Bihar polls: can Lalu's caste census card trump NDA?
- On the surface, Bihar elections seem to be about Nitish Kumar\'s development plank and BJP\'s promise of change
- But caste still dominates the state\'s polity. Who knows this better than Lalu Prasad?
- Lalu is demanding that the Centre released the data of the Socio-Economic Caste Census 2011
- The data can be used by backward communities to demand a greater share of the reservation pie
- This could be Lalu\'s way of weaning away the NDA\'s Mahadalit and OBC votes
As Bihar gears up for elections, the state's landscape is dotted by Nitish Kumar's slogan 'Badh Chala Bihar' on one hand and the BJP-led alliance's promise of 'parivartan' on the other. But scratch the surface, this discourse of 'development' and 'change' gives way to the caste-based calculations that have been a hallmark of Bihar's politics.
Prime Minister Narendra Modi's recent rally in Muzaffarpur is a case in point. During his speech, he specifically invoked the caste identities of Mahadalits and Yadavs, two numerically large communities in Bihar.
Chief Minister Nitish Kumar might be using hi-tech methods of canvassing, his alliance partner Lalu Prasad is playing the caste card. And he has found an interesting tool in his endeavour: caste census figures.
The use of caste based data may sound misplaced in an election centered around development, change and transformation. Why then is Lalu Prasad demanding that caste census data be made public?
Caste data and politics
In the colonial period, census had two purposes. First, it provided exact information to the colonising country, which helped them frame policies. Second, it became the basis for communities to demand more benefits from the State.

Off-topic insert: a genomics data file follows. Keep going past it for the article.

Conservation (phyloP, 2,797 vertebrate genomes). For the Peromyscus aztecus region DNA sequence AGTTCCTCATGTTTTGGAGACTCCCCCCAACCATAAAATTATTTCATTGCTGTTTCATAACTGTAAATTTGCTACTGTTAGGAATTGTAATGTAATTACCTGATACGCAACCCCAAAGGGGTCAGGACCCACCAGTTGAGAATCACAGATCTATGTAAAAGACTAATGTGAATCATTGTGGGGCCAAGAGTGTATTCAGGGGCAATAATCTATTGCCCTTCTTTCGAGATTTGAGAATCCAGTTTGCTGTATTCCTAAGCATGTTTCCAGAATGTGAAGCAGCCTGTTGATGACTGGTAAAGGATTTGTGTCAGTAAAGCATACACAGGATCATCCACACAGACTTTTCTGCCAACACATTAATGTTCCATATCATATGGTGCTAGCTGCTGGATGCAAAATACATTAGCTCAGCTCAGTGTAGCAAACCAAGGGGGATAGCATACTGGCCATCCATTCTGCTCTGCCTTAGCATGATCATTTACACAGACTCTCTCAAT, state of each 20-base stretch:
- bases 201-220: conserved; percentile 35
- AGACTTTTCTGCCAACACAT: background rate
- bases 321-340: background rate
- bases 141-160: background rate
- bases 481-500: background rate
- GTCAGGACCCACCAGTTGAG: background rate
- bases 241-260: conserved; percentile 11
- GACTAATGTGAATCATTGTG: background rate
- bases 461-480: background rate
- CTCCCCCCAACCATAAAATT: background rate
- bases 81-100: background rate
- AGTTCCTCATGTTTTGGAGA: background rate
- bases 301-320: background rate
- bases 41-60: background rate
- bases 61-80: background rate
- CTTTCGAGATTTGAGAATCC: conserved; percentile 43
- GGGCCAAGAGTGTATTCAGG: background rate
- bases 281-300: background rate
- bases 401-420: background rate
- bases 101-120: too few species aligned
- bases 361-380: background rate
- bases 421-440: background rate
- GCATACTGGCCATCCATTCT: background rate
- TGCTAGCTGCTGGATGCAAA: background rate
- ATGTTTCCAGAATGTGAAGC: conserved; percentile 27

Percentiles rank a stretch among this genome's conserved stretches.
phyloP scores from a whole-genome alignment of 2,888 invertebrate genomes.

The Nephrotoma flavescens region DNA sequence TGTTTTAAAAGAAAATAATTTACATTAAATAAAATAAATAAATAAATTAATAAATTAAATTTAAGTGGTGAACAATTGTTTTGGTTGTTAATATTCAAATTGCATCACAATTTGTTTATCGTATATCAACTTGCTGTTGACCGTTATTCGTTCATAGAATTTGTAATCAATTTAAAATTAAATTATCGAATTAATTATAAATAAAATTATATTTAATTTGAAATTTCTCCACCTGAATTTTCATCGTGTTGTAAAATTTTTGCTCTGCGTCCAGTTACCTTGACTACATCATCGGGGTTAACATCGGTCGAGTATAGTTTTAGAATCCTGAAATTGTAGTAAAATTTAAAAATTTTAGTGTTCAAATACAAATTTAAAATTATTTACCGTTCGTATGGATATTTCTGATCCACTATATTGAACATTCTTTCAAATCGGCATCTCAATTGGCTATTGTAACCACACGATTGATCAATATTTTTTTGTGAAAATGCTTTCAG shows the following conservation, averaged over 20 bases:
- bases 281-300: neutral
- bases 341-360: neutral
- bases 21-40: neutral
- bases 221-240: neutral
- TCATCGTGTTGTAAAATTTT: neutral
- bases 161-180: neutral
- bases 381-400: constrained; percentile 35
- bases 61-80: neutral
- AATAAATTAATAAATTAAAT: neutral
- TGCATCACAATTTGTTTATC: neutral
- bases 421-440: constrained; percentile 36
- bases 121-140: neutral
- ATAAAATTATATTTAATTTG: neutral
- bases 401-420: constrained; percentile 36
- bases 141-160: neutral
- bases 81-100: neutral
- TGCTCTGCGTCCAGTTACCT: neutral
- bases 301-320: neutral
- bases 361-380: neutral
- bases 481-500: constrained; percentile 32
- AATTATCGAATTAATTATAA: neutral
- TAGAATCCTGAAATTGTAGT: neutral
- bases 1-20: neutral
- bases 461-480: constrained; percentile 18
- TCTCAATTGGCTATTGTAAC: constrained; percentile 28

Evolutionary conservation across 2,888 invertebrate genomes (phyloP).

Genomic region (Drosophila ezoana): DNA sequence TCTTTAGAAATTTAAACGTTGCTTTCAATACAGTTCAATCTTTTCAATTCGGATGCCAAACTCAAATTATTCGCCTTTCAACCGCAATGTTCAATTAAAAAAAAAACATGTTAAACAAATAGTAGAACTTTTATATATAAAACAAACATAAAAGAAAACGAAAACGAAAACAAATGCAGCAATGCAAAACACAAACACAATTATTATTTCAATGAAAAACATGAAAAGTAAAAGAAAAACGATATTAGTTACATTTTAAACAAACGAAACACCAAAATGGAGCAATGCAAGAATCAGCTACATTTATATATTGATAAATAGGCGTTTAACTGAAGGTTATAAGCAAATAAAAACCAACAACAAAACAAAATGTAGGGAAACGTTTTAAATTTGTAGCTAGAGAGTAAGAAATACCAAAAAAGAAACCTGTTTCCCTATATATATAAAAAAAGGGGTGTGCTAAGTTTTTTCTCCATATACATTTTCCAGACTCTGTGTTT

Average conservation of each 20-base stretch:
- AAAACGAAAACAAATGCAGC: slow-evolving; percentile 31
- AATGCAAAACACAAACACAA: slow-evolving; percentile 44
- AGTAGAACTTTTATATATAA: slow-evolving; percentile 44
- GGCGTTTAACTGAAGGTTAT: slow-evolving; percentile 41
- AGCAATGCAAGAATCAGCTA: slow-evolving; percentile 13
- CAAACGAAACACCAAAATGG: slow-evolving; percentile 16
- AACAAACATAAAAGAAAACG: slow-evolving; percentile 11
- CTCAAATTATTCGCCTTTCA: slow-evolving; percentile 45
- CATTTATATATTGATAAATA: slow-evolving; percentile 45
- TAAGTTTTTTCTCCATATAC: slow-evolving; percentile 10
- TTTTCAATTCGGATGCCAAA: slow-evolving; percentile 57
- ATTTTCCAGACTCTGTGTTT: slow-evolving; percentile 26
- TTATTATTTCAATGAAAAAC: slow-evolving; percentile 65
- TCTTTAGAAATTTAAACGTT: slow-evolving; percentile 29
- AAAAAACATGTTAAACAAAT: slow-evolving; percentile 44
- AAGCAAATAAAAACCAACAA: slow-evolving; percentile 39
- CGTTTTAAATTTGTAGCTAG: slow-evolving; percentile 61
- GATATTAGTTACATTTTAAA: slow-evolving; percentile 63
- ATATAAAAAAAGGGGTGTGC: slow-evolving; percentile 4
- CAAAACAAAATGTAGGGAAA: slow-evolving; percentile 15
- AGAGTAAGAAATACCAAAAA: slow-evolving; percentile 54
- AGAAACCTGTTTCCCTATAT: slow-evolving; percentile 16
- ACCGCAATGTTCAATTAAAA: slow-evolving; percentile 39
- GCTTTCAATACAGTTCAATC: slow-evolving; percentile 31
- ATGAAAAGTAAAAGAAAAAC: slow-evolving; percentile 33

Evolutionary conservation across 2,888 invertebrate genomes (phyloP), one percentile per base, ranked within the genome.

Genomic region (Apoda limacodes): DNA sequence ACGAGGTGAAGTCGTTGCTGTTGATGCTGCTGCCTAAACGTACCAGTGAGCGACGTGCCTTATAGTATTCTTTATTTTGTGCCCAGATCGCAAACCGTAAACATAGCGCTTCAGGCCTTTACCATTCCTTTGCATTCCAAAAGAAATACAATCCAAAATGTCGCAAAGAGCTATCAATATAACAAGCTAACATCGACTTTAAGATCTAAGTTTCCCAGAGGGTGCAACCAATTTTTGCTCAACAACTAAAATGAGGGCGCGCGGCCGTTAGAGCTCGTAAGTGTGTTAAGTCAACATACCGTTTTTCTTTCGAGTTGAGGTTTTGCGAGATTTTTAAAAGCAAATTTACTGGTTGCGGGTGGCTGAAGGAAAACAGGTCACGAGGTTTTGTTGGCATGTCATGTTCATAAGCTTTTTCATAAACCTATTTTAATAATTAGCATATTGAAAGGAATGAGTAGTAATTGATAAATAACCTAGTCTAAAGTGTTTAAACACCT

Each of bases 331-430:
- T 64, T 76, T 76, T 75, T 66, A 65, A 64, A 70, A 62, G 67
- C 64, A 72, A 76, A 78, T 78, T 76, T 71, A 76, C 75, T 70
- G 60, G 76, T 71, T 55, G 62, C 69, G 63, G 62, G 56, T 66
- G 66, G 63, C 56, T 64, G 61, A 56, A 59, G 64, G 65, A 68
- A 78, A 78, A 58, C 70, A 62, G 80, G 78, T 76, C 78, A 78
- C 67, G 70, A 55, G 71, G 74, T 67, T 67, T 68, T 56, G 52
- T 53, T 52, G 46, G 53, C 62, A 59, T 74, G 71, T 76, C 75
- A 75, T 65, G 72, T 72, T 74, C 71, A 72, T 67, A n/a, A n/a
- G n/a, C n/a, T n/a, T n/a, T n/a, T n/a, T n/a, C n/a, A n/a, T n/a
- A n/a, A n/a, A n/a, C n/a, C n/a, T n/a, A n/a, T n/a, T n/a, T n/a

Caste was an important category in the census. The 1931 census gave birth to new administrative categories like scheduled castes. It is for this reason that the 1931 census forms the base for comparing caste data.
Caste data can help communities demand a greater share in government schemes and reservation
In independent India, government policies were based on these State-decided categories. Even commissions like the Mandal Commissions as well as many social justice organisations used these categories.
The data became the basis for caste groups demanding a share in welfare schemes and reservation. As there was no caste based enumeration after 1931, these groups have been demanding a caste census. This culminated in the Socio-Economic Caste Census of 2011.
One reason behind Lalu's demand could be that the data can be used to demand an increase in the quantum of reservation. This would benefit OBCs as well as Dalits.
Another reason could be that once the data is released, there could be demand for better distribution of reservation and welfare schemes. It could provide better representation for the most backward sections within OBCs and Dalits. This tendency may be seen as intra-caste competition. The mobilisation of Mahadalits is an example of this process.
In the Lok Sabha elections, the BJP bagged a significant chunk of Mahadalit votes. It further strengthened its case by embracing Jitan Ram Manjhi. By raising the caste census issue, Lalu Prasad is probably trying to wean this section towards his alliance.
BJP has been playing the caste card to the hilt. Last week, party president Amit Shah proudly showcased that it was the BJP which gave India its first OBC prime minister in Narendra Modi.
He is also publicising the large number of OBCs in his team. The party is trying to accomodate the leaders of MBCs and non-Yadav OBCs at the Centre.
In such a scenario, the release of caste census data through Lalu's efforts, could set the cat among the pigeons. The RJD chief could then emerge as the main protagonist of their fight for justice.
If the Modi government doesn't release the data, he could use it to project the BJP as anti-backward.
New kind of 'poor'
Not just caste data, the SECC has other interesting aspects that could shape political faultlines in the future. For instance, a socio-economic analysis of the Indian Census data reveals that 56% of the rural populace is landless.
Most of them are agricultural labourers, labourers in search of work, or helpless migrant labourers. Even these sections could become politically important if the data is used as a tool for mobilisation. Ever the astute politician, Lalu Prasad understands this perfectly.
He realises that social and economic equations are changing, leading to the emergence of a new kind of 'poor'.
The politics of caste and social justice is going through a churn in the Bihar elections.